The NRL stands accused of gifting Australian rugby union its biggest signing coup in a decade after Israel Folau opted to tackle his third professional football code with the NSW Waratahs.
Over the course of four protracted weeks of contract discussions in which Parramatta could not broker a deal with the NRL, Folau grew restless and concerned about his future.
Having walked away from the AFL halfway through a four-year deal with Greater Western Sydney, he first met Waratahs coach Michael Cheika three weeks ago and struck up a bond.
While rugby league was Folau's preferred option at the time, Cheika sold the 15-man game to him over a number of powwows and, come Tuesday morning, the pair had agreed on a one-year deal.
Cheika noted it was a case of chance and timing that resulted in Folau spruiking dreams of representing the Wallabies and eyeing off a season-opening Super Rugby clash with Queensland.
"What has happened ... has happened by accident. We met, negotiated and found some common ground," Cheika said.
"We didn't target him."
While the dithering NRL was unwilling to budge on a salary-cap showdown with the Eels, the Australian Rugby Union was happy to support the Waratahs' desire to sign Folau.
The scenario suggested money was the major motivation for Folau, a charge sternly rejected by the 23-year-old.
"I walked away from the AFL deal which was massive," said Folau, who declared he made no promises with Eels' coach Ricky Stuart.
"I spoke to Ricky about the possibility of coming back to play rugby league.
"Some contract things didn't work out ... and I couldn't wait any longer, sitting around.
"He (Cheika) really got me going and got me interested."
Folau's former boss was scratching his head at how Parramatta failed to come to terms.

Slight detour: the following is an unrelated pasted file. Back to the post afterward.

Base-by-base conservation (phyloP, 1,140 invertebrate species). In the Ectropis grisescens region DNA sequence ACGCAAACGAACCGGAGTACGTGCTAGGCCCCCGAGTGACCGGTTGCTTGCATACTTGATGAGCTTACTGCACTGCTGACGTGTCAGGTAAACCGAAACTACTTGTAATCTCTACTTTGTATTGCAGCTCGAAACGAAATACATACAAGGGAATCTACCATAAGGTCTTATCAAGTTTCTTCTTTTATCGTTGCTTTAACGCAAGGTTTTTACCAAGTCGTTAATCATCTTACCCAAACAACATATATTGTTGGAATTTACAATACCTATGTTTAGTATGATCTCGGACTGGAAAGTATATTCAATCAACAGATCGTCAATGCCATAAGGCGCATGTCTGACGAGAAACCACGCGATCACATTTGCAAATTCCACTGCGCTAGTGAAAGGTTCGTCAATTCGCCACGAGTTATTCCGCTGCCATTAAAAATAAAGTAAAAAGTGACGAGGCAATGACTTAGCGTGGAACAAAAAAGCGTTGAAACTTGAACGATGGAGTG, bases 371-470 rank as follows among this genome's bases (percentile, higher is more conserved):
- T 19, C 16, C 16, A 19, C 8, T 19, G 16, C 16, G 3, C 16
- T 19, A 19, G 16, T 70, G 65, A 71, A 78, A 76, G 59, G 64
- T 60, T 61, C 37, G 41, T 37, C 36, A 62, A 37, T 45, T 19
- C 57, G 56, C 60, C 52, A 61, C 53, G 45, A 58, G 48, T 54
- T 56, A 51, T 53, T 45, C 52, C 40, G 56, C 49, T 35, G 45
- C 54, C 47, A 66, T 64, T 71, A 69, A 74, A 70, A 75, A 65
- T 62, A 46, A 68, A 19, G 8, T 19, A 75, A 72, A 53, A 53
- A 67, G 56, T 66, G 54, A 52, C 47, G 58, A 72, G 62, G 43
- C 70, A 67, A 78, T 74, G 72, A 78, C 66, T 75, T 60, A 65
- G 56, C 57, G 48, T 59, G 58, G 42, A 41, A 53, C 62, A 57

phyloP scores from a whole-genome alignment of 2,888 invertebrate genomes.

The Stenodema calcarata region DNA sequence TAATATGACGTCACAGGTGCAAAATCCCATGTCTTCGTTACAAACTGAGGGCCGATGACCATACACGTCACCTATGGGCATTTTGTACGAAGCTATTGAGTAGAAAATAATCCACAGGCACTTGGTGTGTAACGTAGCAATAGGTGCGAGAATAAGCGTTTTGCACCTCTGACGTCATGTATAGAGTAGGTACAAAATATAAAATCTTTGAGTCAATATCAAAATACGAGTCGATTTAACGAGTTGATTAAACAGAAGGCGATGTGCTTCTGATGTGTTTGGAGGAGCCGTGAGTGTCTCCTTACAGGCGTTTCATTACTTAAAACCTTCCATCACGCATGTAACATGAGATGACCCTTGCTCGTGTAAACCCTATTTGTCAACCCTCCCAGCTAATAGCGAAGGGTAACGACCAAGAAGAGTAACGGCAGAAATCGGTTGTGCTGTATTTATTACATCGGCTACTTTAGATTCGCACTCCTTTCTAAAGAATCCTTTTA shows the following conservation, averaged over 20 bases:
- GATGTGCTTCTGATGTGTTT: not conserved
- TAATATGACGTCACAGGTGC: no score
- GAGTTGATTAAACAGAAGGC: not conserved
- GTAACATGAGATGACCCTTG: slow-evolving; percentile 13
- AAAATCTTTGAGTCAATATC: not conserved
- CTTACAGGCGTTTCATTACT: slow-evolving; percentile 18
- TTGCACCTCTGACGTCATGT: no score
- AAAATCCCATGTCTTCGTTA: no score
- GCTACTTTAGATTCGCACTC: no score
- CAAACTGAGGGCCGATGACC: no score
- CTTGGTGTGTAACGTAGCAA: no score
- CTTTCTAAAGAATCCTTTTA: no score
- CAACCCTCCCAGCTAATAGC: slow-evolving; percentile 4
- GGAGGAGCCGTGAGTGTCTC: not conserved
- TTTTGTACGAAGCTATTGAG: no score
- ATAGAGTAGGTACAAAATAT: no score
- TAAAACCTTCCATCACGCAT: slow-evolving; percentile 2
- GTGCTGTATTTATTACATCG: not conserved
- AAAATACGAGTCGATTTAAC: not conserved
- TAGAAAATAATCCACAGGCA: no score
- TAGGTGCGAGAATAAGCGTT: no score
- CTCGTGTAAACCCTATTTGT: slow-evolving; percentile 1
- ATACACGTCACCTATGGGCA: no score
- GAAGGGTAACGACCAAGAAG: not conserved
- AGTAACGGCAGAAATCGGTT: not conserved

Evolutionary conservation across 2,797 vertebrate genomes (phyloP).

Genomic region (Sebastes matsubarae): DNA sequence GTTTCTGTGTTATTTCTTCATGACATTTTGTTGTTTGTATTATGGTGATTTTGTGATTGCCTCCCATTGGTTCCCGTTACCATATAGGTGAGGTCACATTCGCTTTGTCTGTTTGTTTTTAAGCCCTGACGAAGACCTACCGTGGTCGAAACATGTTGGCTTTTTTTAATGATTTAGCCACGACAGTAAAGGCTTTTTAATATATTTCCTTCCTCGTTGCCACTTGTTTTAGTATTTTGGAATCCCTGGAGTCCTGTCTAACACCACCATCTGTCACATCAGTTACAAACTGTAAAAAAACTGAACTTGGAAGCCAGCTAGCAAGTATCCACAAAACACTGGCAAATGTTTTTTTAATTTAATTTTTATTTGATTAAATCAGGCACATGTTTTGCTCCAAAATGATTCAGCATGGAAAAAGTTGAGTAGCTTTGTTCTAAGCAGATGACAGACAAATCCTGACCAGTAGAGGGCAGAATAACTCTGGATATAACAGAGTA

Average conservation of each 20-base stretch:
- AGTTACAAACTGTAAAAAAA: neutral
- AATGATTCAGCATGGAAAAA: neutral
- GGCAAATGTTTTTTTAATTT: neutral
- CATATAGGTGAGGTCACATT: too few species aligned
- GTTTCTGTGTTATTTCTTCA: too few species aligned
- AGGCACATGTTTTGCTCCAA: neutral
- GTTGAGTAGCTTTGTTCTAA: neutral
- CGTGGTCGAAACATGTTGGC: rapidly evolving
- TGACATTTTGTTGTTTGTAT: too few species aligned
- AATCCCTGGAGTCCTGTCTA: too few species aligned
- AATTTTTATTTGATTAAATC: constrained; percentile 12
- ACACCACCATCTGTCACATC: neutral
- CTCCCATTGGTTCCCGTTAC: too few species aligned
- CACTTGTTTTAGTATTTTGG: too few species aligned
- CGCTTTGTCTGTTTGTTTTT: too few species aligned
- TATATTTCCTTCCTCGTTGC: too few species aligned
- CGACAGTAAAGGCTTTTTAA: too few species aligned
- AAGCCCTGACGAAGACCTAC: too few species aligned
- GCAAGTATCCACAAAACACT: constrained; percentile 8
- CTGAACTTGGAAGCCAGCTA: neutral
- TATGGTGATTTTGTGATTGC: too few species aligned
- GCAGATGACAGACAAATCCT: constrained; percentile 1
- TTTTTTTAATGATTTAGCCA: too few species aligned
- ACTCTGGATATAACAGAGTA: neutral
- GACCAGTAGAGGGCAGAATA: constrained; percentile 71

"I think most people are very, very surprised that the NRL and Parramatta didn't do a deal," GWS chief executive Dave Matthews told the AFL website.
"I think they trumpeted his return, based on the confidence they'd shown. They have missed out because he's an outstanding athlete and tremendous role model.
"You won't find anyone at the Giants or anyone in the AFL questioning his integrity."
Stuart led a chorus of criticism of Folau, who said he was shocked to be tagged as a mercenary by some pundits.
Cheika, who spoke glowingly of Folau's values as much as he did his aerial leap, said the code-hopper's character should not be called into question.
"They really wanted him to play. It's unfortunate for them it didn't happen," Cheika said.
"Obviously there were limits on what they can do and the timeframe they could do it in."
Folau was relaxed and confident about his second code shift, declaring long-term goals and saying there would be no reason for him to leave the 'Tahs if he enjoys next season.
"Obviously it'd be great to represent your country and to play against the likes of the All Blacks is something that's appealing," he said.
But the former rugby league Test and State of Origin centre recognised the work required, as did Cheika.
"He'll just have to catch up. The other blokes are running pretty hard," Cheika said of the seven weeks of pre-season training Folau has missed.
Folau will train with the franchise for the first time on Thursday.